Newsletter : 6fax0531.txt
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`World War III is Already Here'
Israel's U.N. Ambassador, Danny Gillerman, told assembled national representatives that
the global war with Islamist terrorism is World War III. Speaking during a UN meeting on
international terrorism on Tuesday, the ambassador went on to charge that there is a
terrorist axis that includes Iran, Syria, Hizbullah and Hamas, which is funding and
instigating indiscriminate violence and killing. "World War III is already here,"
Gillerman said bluntly.
Israeli Troops Enter Gaza, Raid West Bank, 7 Palestinians Killed
By Jim Teeple (VOA-Jerusalem)
Israeli troops carried out a major military operation in the Gaza Strip for the first
time since Israel disengaged from the area last year. At least seven Palestinians were
killed in a series of clashes with Israeli forces - both in Gaza and the West Bank.
A squad of Israeli commandos moved about three kilometers into the Gaza Strip and
engaged Islamic Jihad terrorists in a fierce gun battle, killing four militants. Israeli
troops said the strike was a preemptive effort aimed at stopping the terrorists from
launching rockets against targets in southern Israel.
Since Israel's disengagement from Gaza last year Israeli troops have crossed into Gaza
to search for and disarm mines but their incursions have been limited to just a few
meters. Israeli Army Captain Jacob Dallal said from now on, the IDF would take whatever
action is necessary to stop the ongoing rocket attacks.
"Our policy has been and remains that we are going to do what we need to do to stop the
Kassam rocket fir," he said. "We have asked the Palestinians in every possible way to stop
the fire and they simply do not."
There was also violence in the West Bank, where Israeli troops killed three Palestinian
terrorists in separate incidents.
Palestinian President Mahmoud Abbas, who has called for the militant groups to stop the
rocket attacks against Israel, called the Israeli raid an unjustified escalation that will
lead to further instability.
Meanwhile, four Hamas legislators who represent Jerusalem in the Palestinian parliament
said they would fight an order by Israel demanding they give up their Jerusalem residence
permits. Israel's interior minister said he would revoke the residency permits unless the
four legislators resign their seats. The Hamas legislators said they would appeal the
order to Israel's Supreme Court.
Hamas refuses to recognize Israel, and Israeli officials say because of that the Hamas
legislators have no right to the residency permits, which give Jerusalem residents freedom
of movement inside Israel and numerous social benefits.
Hizbullah Becomes Strategic Threat; Rockets Can Strike Tel Aviv
By IsraelNationalNews.com and WorldNetDaily
Hizbullah, an Islamic terrorist organization closely allied with Iran, long a security
nuisance on the northern border, now poses a strategic threat to Israel.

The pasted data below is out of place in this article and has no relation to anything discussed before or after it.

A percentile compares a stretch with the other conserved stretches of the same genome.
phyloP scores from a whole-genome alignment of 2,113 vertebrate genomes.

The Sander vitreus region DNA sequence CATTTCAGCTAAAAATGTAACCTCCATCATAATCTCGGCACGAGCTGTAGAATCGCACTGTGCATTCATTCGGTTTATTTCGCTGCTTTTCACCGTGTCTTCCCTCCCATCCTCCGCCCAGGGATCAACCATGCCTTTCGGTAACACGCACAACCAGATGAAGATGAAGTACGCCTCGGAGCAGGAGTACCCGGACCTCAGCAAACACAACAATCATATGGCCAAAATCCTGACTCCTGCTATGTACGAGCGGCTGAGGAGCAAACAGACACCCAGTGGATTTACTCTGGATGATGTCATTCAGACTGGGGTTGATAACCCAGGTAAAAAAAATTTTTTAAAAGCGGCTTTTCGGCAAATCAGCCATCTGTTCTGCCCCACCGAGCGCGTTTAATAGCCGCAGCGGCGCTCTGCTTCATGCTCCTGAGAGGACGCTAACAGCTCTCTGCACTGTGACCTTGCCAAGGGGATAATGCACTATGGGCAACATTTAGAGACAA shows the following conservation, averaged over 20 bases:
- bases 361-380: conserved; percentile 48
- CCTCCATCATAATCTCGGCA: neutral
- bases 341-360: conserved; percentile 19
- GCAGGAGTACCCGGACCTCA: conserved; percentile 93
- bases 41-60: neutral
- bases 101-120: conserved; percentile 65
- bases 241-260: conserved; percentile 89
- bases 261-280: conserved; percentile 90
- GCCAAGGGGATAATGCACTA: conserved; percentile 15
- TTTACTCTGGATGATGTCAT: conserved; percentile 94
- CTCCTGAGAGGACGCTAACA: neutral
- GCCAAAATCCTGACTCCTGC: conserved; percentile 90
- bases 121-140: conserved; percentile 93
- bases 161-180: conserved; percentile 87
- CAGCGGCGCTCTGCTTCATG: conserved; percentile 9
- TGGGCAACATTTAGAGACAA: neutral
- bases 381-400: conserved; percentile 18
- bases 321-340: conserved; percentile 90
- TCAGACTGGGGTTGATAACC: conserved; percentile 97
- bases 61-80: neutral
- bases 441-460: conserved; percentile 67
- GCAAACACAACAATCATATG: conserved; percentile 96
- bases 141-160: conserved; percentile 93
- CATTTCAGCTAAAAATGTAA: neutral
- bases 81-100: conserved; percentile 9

Sunday's rocket strike at a military base near Tzefat was the deepest a rocket fired
from southern Lebanon has ever penetrated Israel. The attack, which Vice Prime Minister
Shimon Peres termed "coincidental," may have been a deliberate effort by Hizbullah to
showcase its new strategic weapons.
Those weapons, according to an article in Ha'aretz, are now able to strike virtually
everywhere in Israel from the Galilee to the northern Negev. With such range, a border
skirmish with Hizbullah could potentially prompt an attack on Tel Aviv, or any location in
Israel's densely populated, industrial heartland.
Though not highly accurate, Hizbullah's rockets, supplied by Iran, carry 600 kilograms
of explosives capable of causing severe damage to any target. Since the rockets are
propelled by solid fuel, they are easily mobile. That would make it difficult for Israel
to remove the threat, in the event of a wider conflict.
Israel would almost certainly need to take Hizbullah's rocket threat into account, when
considering the possibility of military engagement against Iran or Syria.
Dr. David Buk'ai, a professor at Haifa University, said the potential for the Hizbullah
to use the missiles effectively increases the need for the IDF to retaliate more harshly
against minor Hizbullah provocations, in order to preserve the balance of deterrence.
Buk'ai explained that up until Sunday's incident, the IDF responded to border
skirmishes by aiming at empty facilities, minimizing damage and casualties, with the goal
of precluding an escalation of the conflict.
In contrast, Sunday's response left Hizbullah with 15 dead and heavy damage to a number
of military installations. "This needs to represent a new policy, one that will maintain
deterrence vis-à-vis Hizbullah," Buk'ai said.
Last week WND reported Iran estimates Israel would strike Tehran's nuclear facilities
within a year, according to senior Lebanese political sources.
The sources, speaking to WorldNetDaily on condition of anonymity, said Iran believes
Israel has been practicing raids in Kurdish regions of Iraq, a report Israel denies. They
said Tehran has held a series of meetings with leaders of Hizbullah about attacking the
Jewish state in the event of any Israeli strike against Iran's nuclear sites.
The Lebanese political sources said while Iran is expecting lone Israeli military
action, Iranian intelligence estimates the Jewish state is coordinating a planned attack
with the U.S.
"The Iranians currently are operating under the working assumption that Israel is going
to strike in less than a year and that this strike is highly coordinated with America,"
said a senior Lebanese politician.
Officially, Israel denies it is planning military action against Iran. Israeli leaders
regularly call Iran a "world problem" and urge the international community to halt Iran's
nuclear ambitions through diplomacy and the threat of economic sanctions.
Hamas Seeks To Attack Israeli Skyscrapers with Planes
By Aaron Klein (New York Sun)